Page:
Larson weaves many narratives together and around each other, creating a sense of suspense and tension. We know what happens, ostensibly anyway, yet the how and when and why remains foggy and the people, real people who sailed on the Lusitania (some of whom survived, some of whom did not) captivate us with a sense of paranoia and immediacy. Perhaps most terrifying, their self-assurance of protection, the casual descriptions of life on board, and the very beauty and calmness of the day that would bring sudden death to so many, scares readers in a fundamental way. It’s us, going about our everyday lives, oblivious. In the background there are machinations and governments, but ultimately it’s a story of the people and that’s what makes it sing. The Lucy seems so much like a ship I could board, and from her glistening hulls to her four smoke stacks, there is something oddly entrancing about the doomed ship and when she sinks, we feel the loss a bit like an old captain going down with his ship. She has a personality too, a vivid life that is so normal we feel that she cannot, should not sink.
And so the tale goes. There are two parallel lines really, which I like to call the personal and the political. Most fascinating, we have the oscillating journal entries of Walther Schweiger, captain of the U-20 submarine which would eventually, by a series of incidents, bad luck, and poor information, torpedo and sink the Lusitania. Here, in the cramped confines of the foul smelling, imminently dangerous and uncomfortable U-boat Larson humanizes the enemy. Schweiger is a good captain, good to his crew and yet seemingly compunction-less about sinking ships and killing crews and even innocent passengers. It’s a strange portrait. We see this man rescue a puppy from a ship he torpedoed, allowing the puppy to live and breed (filling U-20 and several other submarines with new generations of canine compatriots) and we like the man and the men in a way. We feel the drive to be the best, to “sink the most tonnage” and gain acclaim and praise from the government and yet, we hate Schweiger for not being more obviously torn about his situation – more distressed over the terrible loss of human life. Yet, we cannot fully loath these people, but only see the humanity in war which brings together regular citizens and calls them to do horrific things. An unwinnable situation on a personal and moral level.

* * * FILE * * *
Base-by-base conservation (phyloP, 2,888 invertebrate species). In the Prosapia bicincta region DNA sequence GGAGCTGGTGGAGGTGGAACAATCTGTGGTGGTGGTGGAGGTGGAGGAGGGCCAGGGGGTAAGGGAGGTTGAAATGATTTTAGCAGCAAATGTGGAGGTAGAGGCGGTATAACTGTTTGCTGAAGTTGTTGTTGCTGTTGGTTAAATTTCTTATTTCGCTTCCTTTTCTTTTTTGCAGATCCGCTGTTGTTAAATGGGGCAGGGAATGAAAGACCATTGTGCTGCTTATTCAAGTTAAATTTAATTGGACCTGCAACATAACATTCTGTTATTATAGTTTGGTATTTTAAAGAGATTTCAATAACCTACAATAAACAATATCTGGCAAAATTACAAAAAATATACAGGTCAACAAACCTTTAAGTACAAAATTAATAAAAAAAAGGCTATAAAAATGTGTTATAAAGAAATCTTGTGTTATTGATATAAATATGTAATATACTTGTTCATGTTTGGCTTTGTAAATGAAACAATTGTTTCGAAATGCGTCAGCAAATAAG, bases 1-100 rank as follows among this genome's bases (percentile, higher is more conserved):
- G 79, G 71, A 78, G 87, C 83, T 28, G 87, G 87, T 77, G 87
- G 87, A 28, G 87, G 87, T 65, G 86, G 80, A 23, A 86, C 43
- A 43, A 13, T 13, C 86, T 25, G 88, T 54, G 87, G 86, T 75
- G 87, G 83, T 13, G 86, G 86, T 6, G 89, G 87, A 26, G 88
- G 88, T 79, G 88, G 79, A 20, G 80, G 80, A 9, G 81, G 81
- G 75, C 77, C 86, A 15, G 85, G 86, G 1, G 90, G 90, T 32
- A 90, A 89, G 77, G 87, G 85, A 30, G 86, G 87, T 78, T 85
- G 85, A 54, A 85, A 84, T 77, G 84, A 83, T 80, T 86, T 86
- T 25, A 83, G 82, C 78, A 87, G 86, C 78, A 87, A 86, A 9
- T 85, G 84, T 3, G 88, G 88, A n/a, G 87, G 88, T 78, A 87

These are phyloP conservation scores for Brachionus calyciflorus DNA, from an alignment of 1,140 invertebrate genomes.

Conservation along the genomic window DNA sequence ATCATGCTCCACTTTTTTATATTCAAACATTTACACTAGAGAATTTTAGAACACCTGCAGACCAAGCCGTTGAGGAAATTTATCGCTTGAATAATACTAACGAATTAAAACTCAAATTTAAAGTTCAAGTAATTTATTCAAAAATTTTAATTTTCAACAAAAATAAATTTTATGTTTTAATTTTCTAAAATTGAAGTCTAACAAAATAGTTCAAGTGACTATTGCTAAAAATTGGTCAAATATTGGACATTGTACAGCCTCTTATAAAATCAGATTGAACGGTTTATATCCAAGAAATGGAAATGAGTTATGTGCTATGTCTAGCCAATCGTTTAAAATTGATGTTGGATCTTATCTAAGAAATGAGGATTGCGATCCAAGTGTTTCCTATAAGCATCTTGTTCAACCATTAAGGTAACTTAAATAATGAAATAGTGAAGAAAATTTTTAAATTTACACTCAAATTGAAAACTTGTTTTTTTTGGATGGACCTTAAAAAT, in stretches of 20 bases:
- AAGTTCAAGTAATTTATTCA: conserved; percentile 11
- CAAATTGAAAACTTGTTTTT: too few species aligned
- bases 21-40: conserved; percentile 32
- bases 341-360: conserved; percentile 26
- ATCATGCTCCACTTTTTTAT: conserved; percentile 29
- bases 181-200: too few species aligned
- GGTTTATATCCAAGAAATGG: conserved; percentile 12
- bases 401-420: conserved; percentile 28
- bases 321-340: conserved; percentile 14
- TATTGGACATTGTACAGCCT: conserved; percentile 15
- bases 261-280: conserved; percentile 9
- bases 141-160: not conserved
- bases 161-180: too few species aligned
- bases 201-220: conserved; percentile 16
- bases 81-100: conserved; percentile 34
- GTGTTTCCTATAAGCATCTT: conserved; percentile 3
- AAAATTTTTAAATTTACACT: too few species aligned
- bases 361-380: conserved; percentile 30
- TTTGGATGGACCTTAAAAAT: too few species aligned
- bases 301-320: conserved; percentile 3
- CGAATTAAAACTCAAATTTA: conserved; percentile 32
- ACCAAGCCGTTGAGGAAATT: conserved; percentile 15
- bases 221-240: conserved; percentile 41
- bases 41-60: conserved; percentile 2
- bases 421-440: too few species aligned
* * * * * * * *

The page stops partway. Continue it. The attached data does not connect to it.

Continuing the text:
Meanwhile, the passengers on board the Lusitania are less compelling but equally well drawn. They remain detached from war and their surroundings, safe in a naïve sort of manner that only the luxury of first class ocean liners can afford. The very mundane nature of their concerns and life on board, haunted by a creepy kind of foreshadowing (the life boat drills for one) combine together to create a malaise, that stifling heaviness before the storm. The more we know the more the paranoia escalates as they remain unaware and, terrifyingly, the more we see ourselves in this central, seemingly not exciting role.